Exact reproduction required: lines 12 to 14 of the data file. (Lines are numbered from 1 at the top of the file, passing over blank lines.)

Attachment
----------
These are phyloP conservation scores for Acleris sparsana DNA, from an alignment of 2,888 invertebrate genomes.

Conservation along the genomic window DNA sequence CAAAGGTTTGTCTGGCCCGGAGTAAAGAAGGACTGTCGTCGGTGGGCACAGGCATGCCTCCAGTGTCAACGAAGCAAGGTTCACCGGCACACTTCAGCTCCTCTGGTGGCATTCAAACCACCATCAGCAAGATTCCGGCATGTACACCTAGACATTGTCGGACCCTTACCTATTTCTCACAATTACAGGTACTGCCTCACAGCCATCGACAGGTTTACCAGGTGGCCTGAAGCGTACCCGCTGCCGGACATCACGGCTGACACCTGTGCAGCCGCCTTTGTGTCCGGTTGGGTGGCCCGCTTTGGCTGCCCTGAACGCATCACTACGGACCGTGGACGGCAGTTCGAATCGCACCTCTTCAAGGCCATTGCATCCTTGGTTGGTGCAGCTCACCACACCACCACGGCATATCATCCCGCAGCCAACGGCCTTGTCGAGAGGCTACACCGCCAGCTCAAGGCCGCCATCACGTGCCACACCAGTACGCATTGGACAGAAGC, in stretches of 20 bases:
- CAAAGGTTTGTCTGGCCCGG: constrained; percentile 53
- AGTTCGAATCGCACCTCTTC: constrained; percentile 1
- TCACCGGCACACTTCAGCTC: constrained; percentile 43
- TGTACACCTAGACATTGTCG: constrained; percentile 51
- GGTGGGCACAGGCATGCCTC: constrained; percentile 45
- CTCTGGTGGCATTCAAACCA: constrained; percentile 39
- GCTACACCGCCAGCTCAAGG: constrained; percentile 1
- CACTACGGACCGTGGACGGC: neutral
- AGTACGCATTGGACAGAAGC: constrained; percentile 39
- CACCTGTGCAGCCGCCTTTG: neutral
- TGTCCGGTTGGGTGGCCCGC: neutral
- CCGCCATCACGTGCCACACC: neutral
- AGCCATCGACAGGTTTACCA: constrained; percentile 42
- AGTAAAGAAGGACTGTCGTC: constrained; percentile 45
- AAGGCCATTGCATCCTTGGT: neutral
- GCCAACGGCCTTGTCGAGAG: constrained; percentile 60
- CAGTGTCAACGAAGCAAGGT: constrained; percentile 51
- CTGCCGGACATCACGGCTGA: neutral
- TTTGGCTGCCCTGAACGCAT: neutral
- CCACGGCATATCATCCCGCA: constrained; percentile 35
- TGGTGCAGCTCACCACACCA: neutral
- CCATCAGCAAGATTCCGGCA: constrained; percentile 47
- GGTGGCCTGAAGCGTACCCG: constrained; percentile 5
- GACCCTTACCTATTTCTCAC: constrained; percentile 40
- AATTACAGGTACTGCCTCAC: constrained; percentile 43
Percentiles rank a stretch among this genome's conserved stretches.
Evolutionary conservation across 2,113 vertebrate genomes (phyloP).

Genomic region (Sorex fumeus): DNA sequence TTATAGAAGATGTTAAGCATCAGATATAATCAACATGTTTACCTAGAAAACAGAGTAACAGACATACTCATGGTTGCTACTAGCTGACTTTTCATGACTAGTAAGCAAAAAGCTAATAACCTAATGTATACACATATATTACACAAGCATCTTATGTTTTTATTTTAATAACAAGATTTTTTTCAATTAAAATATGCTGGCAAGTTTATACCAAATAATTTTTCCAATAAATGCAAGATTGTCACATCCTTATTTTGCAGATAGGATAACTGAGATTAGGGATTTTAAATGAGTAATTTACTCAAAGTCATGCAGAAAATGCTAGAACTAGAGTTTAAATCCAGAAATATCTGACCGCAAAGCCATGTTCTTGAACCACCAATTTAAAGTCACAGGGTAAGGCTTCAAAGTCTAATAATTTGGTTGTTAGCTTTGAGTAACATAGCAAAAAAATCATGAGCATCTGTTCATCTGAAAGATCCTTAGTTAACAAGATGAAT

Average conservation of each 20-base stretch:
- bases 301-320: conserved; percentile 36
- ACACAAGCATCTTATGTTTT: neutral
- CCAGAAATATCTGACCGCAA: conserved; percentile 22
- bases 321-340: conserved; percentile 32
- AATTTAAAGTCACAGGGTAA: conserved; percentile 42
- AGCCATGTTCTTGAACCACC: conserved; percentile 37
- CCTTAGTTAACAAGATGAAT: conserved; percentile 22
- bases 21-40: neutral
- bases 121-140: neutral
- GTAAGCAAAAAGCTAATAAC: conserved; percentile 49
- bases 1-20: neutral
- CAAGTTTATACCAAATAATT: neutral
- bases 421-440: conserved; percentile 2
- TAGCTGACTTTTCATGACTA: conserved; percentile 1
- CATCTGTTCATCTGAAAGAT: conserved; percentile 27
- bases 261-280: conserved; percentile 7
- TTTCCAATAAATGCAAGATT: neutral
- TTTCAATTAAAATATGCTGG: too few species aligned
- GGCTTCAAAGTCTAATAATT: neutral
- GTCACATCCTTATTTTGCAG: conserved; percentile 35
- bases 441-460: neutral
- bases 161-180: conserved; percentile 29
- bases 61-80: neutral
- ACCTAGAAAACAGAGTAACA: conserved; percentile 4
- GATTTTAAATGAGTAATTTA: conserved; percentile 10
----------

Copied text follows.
- CACCTGTGCAGCCGCCTTTG: neutral
- TGTCCGGTTGGGTGGCCCGC: neutral
- CCGCCATCACGTGCCACACC: neutral